In Search of the Castaways, by Jules Verne

Chapter XVII

Ayrton’s Obstinacy

AYRTON came. He crossed the deck with a confident tread, and mounted the steps to the poop. His eyes were gloomy, his teeth set, his fists clenched convulsively. His appearance betrayed neither effrontery nor timidity. When he found himself in the presence of Lord Glenarvan he folded his arms and awaited the questions calmly and silently.

“Ayrton,” said Glenarvan, “here we are then, you and us, on this very Duncan that you wished to deliver into the hands of the convicts of Ben Joyce.”

The lips of the quartermaster trembled slightly and a quick flush suffused his impassive features. Not the flush of remorse, but of shame at failure. On this yacht which he thought he was to command as master, he was a prisoner, and his fate was about to be decided in a few seconds.

However, he made no reply. Glenarvan waited patiently. But Ayrton persisted in keeping absolute silence.

“Speak, Ayrton, what have you to say?” resumed Glenarvan.

Ayrton hesitated, the wrinkles in his forehead deepened, and at length he said in calm voice:

“I have nothing to say, my Lord. I have been fool enough to allow myself to be caught. Act as you please.”

Then he turned his eyes away toward the coast which lay on the west, and affected profound indifference to what was passing around him. One would have thought him a stranger to the whole affair. But Glenarvan was determined to be patient. Powerful motives urged him to find out certain details concerning the mysterious life of Ayrton, especially those which related to Harry Grant and the Britannia. He therefore resumed his interrogations, speaking with extreme gentleness and firmly restraining his violent irritation against him.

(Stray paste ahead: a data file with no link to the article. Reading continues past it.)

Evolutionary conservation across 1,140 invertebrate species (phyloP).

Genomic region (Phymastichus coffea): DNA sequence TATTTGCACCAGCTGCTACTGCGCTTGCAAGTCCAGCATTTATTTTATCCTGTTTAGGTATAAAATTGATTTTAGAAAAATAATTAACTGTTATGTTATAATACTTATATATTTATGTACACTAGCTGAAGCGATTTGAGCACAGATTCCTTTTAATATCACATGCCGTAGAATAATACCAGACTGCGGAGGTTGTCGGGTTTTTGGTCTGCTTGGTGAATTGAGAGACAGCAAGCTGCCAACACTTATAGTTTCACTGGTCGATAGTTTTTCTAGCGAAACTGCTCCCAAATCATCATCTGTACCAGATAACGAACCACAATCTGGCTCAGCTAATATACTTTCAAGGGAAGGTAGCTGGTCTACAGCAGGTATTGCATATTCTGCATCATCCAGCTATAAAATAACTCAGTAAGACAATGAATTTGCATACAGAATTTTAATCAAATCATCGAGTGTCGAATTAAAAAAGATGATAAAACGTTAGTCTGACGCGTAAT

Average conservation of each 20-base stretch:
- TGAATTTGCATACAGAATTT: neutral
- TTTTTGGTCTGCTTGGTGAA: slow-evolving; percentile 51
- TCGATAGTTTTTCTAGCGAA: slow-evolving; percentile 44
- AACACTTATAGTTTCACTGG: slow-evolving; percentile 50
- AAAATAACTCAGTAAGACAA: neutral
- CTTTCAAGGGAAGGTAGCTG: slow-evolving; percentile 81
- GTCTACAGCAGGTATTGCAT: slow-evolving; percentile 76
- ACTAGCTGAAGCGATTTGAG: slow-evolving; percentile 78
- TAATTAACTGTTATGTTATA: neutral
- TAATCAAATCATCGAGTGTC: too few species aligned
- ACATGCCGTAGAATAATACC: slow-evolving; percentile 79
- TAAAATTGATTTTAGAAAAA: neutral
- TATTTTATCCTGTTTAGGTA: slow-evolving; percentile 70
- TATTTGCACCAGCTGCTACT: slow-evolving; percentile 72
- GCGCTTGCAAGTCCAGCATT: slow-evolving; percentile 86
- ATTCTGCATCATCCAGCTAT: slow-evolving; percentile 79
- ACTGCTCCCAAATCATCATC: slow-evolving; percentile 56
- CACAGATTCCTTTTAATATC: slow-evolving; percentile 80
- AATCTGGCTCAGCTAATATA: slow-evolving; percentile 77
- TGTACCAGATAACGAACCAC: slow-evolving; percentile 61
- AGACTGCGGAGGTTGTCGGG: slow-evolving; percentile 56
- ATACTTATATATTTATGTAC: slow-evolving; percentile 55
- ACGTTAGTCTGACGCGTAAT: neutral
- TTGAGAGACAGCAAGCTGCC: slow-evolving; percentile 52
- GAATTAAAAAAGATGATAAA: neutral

“I think, Ayrton,” he went on, “that you will not refuse to reply to certain questions that I wish to put to you; and, first of all, ought I to call you Ayrton or Ben Joyce? Are you, or are you not, the quartermaster of the Britannia?”

Ayrton remained impassive, gazing at the coast, deaf to every question.

Glenarvan’s eyes kindled, as he said again:

“Will you tell me how you left the Britannia, and why you are in Australia?”

The same silence, the same impassibility.

“Listen to me, Ayrton,” continued Glenarvan; “it is to your interest to speak. Frankness is the only resource left to you, and it may stand you in good stead. For the last time, I ask you, will you reply to my questions?”

Ayrton turned his head toward Glenarvan, and looked into his eyes.

“My Lord,” he said, “it is not for me to answer. Justice may witness against me, but I am not going to witness against myself.”

“Proof will be easy,” said Glenarvan.

“Easy, my Lord,” repeated Ayrton, in a mocking tone. “Your honor makes rather a bold assertion there, it seems to me. For my own part, I venture to affirm that the best judge in the Temple would be puzzled what to make of me. Who will say why I came to Australia, when Captain Grant is not here to tell? Who will prove that I am the Ben Joyce placarded by the police, when the police have never had me in their hands, and my companions are at liberty? Who can damage me except yourself, by bringing forward a single crime against me, or even a blameable action? Who will affirm that I intended to take possession of this ship and deliver it into the hands of the convicts? No one, I tell you, no one. You have your suspicions, but you need certainties to condemn a man, and certainties you have none. Until there is a proof to the contrary, I am Ayrton, quartermaster of the Britannia.”

Ayrton had become animated while he was speaking, but soon relapsed into his former indifference.

He, no doubt, expected that his reply would close the examination, but Glenarvan commenced again, and said:

“Ayrton, I am not a Crown prosecutor charged with your indictment. That is no business of mine. It is important that our respective situations should be clearly defined. I am not asking you anything that could compromise you. That is for justice to do. But you know what I am searching for, and a single word may put me on the track I have lost. Will you speak?”

Ayrton shook his head like a man determined to be silent.